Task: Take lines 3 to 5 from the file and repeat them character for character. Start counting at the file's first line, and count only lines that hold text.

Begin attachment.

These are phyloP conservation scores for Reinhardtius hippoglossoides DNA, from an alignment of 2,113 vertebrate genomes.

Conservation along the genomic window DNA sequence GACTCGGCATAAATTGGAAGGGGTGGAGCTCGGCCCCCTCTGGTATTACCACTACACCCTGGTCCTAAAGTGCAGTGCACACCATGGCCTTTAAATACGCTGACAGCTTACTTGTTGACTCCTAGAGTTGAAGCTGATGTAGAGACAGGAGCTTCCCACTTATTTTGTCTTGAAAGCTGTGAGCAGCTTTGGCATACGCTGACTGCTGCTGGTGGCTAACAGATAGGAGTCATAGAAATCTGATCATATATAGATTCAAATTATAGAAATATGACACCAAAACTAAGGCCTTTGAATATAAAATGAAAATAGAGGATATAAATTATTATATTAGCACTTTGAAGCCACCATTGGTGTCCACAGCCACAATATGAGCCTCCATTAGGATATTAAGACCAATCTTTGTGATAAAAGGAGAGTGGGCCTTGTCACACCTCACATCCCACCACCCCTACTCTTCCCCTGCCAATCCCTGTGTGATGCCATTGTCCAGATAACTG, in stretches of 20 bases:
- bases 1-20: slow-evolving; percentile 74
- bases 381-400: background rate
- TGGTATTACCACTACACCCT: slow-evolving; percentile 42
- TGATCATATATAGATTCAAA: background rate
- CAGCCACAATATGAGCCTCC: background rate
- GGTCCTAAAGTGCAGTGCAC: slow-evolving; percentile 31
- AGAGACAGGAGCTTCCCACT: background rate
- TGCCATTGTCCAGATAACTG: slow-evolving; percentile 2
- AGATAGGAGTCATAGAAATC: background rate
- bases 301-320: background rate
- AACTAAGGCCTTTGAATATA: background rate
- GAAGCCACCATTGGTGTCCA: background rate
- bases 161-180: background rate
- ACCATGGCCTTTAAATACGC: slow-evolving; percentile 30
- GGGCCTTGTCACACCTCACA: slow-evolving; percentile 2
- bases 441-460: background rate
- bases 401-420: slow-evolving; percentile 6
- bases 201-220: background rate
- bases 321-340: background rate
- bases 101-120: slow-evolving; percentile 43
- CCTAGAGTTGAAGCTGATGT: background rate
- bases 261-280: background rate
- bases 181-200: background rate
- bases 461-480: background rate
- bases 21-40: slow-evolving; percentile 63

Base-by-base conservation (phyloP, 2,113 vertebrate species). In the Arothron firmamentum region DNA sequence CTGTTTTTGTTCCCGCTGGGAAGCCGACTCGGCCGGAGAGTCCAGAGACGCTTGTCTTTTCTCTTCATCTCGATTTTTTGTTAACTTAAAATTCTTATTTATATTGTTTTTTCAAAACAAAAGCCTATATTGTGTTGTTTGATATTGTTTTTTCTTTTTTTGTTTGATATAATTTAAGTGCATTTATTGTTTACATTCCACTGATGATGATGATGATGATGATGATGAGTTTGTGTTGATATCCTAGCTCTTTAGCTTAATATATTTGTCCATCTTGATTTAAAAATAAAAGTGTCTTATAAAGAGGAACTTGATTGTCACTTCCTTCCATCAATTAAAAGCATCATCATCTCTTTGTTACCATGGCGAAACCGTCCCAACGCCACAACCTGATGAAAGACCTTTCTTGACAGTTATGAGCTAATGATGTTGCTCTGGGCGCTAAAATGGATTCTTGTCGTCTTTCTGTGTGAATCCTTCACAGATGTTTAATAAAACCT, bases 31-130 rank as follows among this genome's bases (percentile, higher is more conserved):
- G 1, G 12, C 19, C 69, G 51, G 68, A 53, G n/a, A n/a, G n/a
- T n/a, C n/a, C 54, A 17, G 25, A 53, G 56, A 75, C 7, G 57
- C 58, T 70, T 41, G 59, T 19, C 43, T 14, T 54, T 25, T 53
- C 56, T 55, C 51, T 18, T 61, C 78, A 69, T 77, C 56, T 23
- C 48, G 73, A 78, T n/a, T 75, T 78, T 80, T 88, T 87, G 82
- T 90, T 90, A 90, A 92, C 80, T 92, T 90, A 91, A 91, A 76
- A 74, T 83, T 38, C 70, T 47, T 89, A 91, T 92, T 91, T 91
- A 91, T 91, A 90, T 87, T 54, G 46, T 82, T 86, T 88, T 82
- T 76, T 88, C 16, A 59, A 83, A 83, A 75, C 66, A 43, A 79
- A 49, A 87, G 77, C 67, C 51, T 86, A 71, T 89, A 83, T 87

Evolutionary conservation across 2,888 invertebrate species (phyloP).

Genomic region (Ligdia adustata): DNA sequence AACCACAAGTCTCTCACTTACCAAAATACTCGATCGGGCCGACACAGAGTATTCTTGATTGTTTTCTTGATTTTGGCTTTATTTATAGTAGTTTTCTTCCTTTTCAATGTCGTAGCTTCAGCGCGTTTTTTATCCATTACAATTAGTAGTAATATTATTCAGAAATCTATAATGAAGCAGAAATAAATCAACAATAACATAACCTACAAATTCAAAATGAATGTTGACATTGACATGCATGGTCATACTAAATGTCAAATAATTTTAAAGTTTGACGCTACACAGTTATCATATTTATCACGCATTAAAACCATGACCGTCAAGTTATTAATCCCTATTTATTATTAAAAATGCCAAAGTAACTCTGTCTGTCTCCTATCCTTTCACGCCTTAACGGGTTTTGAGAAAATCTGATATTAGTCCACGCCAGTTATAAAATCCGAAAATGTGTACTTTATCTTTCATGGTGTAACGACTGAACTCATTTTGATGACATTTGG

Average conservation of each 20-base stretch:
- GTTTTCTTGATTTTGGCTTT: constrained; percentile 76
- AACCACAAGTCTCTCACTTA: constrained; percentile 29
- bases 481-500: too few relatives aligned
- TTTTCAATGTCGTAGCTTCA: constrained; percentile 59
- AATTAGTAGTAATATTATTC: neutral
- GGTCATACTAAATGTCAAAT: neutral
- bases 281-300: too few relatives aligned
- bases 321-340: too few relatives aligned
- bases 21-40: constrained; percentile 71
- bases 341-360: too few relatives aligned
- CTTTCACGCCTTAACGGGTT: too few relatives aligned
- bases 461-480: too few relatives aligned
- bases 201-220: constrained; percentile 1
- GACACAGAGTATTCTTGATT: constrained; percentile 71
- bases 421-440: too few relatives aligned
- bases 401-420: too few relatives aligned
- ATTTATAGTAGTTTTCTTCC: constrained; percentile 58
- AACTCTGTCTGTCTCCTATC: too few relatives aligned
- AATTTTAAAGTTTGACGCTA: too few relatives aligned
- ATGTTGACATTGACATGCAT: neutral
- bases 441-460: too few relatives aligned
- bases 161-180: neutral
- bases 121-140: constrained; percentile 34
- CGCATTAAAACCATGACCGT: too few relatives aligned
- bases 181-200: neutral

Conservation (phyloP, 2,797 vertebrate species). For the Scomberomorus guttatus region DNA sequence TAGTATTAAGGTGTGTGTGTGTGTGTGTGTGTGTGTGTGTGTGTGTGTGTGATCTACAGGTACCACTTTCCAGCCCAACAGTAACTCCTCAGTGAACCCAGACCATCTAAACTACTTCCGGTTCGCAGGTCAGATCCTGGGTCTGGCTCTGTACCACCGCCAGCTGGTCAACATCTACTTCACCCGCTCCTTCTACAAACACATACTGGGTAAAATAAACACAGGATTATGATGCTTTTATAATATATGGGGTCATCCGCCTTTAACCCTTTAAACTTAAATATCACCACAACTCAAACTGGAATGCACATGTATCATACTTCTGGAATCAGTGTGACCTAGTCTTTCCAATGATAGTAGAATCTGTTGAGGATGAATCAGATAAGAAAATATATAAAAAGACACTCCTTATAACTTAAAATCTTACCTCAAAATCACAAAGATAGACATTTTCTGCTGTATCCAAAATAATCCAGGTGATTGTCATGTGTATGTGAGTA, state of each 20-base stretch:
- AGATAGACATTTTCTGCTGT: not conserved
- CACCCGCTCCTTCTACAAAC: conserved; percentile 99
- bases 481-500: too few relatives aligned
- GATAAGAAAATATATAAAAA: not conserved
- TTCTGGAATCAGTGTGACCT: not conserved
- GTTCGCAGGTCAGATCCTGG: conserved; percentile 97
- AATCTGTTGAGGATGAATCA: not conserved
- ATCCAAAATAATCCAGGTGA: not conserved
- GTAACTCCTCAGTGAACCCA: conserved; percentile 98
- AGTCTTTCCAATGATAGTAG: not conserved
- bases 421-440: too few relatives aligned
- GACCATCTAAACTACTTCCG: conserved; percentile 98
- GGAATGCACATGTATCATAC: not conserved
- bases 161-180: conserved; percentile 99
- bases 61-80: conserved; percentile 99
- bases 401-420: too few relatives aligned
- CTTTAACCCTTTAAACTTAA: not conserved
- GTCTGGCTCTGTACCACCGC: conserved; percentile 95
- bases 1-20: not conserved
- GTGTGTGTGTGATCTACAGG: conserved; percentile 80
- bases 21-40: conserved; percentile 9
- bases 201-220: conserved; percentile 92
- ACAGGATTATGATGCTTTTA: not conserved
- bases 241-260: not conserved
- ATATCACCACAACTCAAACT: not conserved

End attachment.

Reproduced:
- bases 1-20: slow-evolving; percentile 74
- bases 381-400: background rate
- TGGTATTACCACTACACCCT: slow-evolving; percentile 42